Cat burglars foiled by new technology

Brief
SSN Staff  - 
Saturday, April 1, 2006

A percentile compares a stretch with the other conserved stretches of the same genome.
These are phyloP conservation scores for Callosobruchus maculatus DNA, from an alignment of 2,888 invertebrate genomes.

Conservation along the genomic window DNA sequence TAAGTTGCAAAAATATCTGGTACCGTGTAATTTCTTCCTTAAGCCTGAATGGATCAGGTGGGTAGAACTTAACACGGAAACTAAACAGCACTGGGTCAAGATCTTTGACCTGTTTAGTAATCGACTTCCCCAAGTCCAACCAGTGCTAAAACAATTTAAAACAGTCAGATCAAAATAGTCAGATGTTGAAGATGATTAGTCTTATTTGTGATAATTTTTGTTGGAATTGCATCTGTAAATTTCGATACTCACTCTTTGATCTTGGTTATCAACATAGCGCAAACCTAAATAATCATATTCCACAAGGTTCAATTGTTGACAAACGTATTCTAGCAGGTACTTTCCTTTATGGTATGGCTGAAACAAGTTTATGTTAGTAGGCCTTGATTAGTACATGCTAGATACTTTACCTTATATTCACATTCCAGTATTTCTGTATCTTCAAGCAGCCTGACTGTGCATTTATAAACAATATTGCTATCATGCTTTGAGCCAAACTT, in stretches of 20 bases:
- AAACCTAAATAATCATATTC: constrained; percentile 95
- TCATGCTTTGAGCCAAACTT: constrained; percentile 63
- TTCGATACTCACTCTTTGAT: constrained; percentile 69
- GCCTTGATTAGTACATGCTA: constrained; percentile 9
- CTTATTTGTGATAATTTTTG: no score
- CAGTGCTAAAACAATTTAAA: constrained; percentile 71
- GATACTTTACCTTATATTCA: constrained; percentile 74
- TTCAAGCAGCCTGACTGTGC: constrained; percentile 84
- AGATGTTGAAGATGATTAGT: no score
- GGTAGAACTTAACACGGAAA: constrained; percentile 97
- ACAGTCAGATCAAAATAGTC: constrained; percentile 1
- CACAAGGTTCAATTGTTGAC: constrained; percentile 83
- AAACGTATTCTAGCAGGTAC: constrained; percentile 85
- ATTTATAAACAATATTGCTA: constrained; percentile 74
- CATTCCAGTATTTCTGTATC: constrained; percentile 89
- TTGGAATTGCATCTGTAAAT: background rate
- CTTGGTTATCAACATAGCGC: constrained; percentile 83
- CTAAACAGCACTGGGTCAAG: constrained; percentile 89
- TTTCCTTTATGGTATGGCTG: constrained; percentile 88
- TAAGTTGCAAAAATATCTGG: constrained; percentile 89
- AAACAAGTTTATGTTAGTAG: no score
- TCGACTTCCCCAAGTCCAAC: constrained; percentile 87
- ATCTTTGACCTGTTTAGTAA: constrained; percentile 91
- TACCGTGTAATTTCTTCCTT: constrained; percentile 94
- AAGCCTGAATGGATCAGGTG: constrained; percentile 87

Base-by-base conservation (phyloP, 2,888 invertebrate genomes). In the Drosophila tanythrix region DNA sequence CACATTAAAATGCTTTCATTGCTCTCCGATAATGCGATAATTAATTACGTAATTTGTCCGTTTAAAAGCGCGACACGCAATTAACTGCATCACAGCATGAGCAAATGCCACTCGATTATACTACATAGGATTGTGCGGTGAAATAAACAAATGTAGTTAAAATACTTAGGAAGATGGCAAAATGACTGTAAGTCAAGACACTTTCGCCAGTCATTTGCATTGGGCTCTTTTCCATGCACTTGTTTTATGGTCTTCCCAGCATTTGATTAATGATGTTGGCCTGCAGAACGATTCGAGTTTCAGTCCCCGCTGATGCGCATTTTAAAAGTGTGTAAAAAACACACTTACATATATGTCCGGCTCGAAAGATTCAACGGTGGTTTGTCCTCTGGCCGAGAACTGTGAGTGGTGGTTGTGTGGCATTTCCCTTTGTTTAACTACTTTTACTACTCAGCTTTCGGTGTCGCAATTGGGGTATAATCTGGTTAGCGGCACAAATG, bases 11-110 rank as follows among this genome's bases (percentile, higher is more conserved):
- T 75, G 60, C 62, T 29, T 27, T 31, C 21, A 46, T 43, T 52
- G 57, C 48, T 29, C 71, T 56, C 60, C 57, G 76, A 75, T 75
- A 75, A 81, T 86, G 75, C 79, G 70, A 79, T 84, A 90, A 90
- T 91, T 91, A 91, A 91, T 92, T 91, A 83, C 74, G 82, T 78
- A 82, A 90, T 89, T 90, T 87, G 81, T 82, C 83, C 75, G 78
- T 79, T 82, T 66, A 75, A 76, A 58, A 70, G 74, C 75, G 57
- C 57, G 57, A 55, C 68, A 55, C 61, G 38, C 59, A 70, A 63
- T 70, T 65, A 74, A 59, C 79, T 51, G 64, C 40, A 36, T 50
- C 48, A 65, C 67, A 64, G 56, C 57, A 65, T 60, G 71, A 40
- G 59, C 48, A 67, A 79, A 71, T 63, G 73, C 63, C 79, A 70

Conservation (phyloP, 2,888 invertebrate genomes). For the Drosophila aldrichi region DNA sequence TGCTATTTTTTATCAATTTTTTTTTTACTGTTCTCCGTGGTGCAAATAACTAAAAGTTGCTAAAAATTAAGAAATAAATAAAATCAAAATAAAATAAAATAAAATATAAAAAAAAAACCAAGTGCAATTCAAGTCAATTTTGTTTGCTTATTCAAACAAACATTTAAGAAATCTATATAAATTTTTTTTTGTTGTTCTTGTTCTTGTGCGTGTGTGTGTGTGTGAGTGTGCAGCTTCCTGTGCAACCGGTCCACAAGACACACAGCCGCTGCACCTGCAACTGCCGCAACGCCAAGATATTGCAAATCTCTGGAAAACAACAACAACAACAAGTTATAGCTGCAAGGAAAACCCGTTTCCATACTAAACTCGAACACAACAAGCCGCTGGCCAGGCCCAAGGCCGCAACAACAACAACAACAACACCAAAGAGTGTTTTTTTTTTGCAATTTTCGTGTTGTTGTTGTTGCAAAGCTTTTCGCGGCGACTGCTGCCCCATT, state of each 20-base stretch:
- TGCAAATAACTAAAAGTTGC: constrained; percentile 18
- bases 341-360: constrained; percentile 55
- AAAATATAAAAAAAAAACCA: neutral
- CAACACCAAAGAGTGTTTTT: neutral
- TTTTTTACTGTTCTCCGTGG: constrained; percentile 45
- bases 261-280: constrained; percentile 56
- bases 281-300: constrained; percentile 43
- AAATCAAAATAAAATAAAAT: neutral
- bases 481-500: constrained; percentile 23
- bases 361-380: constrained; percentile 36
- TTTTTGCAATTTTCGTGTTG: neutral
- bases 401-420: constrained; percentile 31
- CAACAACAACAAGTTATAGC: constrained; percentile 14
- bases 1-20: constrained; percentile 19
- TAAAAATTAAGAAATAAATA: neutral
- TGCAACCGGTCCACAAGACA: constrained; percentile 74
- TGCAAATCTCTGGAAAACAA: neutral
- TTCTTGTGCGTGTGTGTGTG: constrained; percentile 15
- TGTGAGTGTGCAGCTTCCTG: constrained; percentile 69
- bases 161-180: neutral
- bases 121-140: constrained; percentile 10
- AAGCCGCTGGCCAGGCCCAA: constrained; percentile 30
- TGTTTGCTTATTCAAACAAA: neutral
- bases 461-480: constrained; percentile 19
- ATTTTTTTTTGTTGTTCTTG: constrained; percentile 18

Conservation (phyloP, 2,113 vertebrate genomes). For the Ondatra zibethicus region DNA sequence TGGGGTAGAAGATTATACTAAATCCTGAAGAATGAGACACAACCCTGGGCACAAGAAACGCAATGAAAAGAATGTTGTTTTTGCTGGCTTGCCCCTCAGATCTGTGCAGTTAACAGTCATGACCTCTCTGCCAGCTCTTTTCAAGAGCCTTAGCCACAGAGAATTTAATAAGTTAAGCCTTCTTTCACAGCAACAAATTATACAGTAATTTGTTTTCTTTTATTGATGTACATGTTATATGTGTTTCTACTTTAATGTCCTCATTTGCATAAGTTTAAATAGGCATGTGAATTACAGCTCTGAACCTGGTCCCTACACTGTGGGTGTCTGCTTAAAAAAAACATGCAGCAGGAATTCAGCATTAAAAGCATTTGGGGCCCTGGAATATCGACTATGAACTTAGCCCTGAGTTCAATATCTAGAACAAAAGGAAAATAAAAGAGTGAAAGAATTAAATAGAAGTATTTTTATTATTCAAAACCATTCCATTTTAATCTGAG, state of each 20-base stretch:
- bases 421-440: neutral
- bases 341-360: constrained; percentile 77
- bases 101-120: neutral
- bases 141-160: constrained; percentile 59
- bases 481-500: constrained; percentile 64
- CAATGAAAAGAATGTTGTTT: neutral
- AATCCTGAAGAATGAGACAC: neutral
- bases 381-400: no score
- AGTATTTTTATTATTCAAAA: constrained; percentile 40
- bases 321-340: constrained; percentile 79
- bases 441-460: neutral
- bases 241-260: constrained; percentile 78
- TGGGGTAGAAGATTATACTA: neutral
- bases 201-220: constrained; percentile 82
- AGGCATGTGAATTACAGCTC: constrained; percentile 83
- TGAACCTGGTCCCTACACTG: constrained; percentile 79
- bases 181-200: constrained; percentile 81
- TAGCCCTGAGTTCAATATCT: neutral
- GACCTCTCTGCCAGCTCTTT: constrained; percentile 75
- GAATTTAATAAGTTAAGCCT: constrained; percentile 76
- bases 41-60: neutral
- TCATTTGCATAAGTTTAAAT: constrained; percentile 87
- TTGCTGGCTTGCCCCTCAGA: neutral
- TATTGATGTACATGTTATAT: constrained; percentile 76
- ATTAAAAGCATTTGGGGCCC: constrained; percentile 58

PHILADELPHIA--The recently released book, Confessions of a Second Story Man: Junior Kripplebauer and the K&A Gang, by Allen Hornblum, is about the exploits of a group of "high school dropouts who made an art of robbing wealthy surburban homes in the 1950s, '60s, and '70s," reports the Philadelphia Inquirer. Among other jobs, the gang stole a priceless collection of paintings from the Woolworth estate in Maine and $2 million in rare coins from the du Pont compound in Miami. Despite their well-heeled targets, Hornblum describes the group as "two-fisted, beer guzzling ear- and nose-biting hoodlums," who were sophisticated in disabling alarms and cracking safes. Why did they stop in the '70s? One main reason, he says, was the "advent of new home-protection technologies like motion sensors."